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Busch v. Commissioner of Internal Revenue

decided*fn*: March 1, 1984.

RICHARD E. BUSCH JR. & JEAN N. BUSCH, PETITIONERS-APPELLANTS,
v.
COMMISSIONER OF INTERNAL REVENUE, RESPONDENT-APPELLEE



Appeal from the United States Tax Court.

Eschbach and Flaum, Circuit Judges, and Swygert, Senior Circuit Judge.

Author: Flaum

FLAUM, Circuit Judge.

This appeal raises the issue of whether certain withdrawals made by a taxpayer from his wholly-owned corporation should be treated as loans or dividends in determining the taxpayer's income tax liability. The Tax Court determined that the amounts withdrawn were taxable as dividends. For the reasons stated below, we affirm the Tax Court.

I.

Appellant Richard E. Busch Jr.*fn1 is the sole stockholder, the president, and a director of the Fort Wayne Chiropractic Clinic, Inc. (the corporation). He is also an employee of the corporation.

During the tax years 1973, 1974, and 1975, Busch made a series of withdrawals of money from the corporation. The corporation maintained an account in the corporate books and records titled "Notes Receivable -- R. E. Busch." The outstanding balance in the account at the end of each year was as follows: for 1973, $11,358.70; for 1974, $28,260.87; for 1975, $40,358.29. The total amount of money withdrawn exceeded $300,000.

The sums withdrawn were used primarily to pay construction expenses and mortgage expenses for a new building to house the corporation. Approximately $265,000 was used for this purpose. Busch and his wife held title to the building. They reported rent from other tenants in the building as income on their personal income tax return. Busch used some of the balance of the withdrawn sums for personal purposes.

Busch executed a series of promissory demand notes to the corporation during the years in question. The notes were noninterest-bearing and none contained a repayment schedule. At some point, Busch executed a note incorporating the old notes; this new note did provide for interest. The notes did not cover the entire amount withdrawn.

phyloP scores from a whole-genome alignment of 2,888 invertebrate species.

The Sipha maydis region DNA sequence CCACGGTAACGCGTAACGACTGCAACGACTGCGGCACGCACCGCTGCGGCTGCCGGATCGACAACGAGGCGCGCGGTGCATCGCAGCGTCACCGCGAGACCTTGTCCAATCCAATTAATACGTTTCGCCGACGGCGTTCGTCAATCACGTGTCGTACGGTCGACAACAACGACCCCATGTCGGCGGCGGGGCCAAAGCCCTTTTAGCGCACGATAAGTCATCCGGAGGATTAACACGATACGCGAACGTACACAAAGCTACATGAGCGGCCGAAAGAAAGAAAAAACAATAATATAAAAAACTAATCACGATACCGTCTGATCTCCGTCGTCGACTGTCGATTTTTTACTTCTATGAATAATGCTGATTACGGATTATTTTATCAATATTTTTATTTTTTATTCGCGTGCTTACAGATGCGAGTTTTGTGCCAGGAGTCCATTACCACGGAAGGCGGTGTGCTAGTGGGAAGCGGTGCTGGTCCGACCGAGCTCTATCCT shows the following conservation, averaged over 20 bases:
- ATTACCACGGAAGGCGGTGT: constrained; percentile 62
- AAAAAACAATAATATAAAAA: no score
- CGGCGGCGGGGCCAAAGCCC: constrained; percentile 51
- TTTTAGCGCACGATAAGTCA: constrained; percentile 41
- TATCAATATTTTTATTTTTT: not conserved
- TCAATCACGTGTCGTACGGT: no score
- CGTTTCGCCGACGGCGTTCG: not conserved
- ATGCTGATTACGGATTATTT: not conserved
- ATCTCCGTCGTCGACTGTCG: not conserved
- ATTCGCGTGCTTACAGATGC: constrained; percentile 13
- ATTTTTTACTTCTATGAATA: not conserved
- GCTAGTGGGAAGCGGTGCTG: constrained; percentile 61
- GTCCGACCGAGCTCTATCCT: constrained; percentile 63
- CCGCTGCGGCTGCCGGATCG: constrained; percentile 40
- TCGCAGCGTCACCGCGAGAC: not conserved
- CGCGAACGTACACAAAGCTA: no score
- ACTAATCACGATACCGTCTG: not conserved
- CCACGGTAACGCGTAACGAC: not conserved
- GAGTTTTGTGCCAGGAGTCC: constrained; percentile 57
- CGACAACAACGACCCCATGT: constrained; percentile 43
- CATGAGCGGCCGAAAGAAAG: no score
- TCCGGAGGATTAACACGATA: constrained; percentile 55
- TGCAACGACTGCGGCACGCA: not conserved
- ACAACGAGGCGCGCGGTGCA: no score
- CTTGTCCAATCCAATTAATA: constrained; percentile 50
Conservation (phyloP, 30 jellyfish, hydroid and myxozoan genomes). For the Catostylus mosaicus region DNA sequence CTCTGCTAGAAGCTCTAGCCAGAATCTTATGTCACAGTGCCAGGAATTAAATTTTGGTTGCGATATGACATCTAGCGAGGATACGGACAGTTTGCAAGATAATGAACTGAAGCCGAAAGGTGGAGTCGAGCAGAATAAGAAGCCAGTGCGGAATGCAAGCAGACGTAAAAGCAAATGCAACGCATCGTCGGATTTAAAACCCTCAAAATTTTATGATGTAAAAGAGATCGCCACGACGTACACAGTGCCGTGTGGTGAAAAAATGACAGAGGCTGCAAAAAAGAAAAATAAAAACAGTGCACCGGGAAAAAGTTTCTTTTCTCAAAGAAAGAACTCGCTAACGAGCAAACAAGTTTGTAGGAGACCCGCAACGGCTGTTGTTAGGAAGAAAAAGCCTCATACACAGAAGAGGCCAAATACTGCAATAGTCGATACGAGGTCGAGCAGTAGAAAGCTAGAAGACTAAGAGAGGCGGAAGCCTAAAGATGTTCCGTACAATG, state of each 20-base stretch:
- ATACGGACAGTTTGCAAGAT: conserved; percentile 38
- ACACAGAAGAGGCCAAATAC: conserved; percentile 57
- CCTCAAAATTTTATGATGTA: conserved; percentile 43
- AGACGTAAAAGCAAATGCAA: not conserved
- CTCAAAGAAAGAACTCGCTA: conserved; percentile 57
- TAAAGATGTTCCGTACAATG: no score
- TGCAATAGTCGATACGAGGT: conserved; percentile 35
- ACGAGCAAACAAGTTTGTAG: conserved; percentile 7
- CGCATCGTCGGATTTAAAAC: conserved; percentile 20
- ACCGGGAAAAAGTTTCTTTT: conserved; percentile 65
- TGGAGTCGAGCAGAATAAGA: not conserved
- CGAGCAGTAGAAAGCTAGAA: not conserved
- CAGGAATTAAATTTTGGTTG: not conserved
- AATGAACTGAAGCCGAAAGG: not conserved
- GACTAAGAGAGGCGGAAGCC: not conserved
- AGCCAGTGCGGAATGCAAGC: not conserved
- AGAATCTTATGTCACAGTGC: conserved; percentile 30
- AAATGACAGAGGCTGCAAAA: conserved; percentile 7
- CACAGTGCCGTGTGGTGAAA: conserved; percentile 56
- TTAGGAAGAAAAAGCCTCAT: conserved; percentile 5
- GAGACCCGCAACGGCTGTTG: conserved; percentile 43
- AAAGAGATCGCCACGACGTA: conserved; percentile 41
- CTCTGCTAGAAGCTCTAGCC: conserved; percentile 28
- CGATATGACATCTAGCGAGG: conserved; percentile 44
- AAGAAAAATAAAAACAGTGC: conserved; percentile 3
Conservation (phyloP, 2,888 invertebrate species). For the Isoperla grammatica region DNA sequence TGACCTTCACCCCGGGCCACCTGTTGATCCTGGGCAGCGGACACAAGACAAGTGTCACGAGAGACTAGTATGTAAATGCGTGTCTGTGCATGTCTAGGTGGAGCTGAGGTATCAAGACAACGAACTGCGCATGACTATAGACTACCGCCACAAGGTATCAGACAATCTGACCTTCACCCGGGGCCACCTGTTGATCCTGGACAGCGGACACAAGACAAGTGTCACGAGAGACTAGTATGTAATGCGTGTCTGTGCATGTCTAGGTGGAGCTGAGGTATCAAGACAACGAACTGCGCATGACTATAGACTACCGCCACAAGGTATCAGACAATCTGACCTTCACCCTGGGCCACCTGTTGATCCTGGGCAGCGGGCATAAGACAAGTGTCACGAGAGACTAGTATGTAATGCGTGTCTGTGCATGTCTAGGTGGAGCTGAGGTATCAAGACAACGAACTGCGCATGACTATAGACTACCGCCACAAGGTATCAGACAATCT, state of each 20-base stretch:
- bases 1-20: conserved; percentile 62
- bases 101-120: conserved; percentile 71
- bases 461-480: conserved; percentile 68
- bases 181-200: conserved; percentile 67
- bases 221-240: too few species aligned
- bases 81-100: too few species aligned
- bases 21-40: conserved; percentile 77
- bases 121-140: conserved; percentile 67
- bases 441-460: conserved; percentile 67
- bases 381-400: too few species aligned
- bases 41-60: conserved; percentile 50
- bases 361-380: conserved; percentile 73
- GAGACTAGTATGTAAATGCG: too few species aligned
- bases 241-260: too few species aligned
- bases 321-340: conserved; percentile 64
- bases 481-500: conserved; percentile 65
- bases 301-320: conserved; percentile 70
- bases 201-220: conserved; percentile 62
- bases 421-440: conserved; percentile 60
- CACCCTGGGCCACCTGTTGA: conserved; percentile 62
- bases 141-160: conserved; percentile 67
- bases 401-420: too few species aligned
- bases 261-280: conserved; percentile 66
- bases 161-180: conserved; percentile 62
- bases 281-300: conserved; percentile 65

Busch gave the corporation no collateral for the withdrawn amounts. The corporate record book did not contain a corporate resolution authorizing the loans. In 1980, Busch prepared such a resolution, backdated it to 1973, and inserted it into the records.

During the tax years in question, the corporation's retained earnings grew from $19,277.38 for the fiscal year ending September 30, 1973, to $74,427.75 for the fiscal year ending September 30, 1976. The corporation did not declare or pay any dividends during this period.

Busch repaid some of the withdrawn sums prior to being contacted by the IRS for an audit. Some of the repayments were bookkeeping entries involving no transfer of cash. For example, some repayments were set-offs against Busch's salary from the corporation. Similarly, Busch borrowed $6,000 from the corporation's profit-sharing trust and used this to repay part of the sums.

The IRS initially contacted Busch regarding an audit in April 1976. He fully repaid the withdrawn funds by the end of 1980.

The Tax Court found that the net amounts withdrawn by Busch each year were constructive dividends and thus includible in his taxable income.*fn2 The court held that the character of the withdrawn sums depends on whether, at the time of the withdrawal, the taxpayer intended to repay the sums. The court ...


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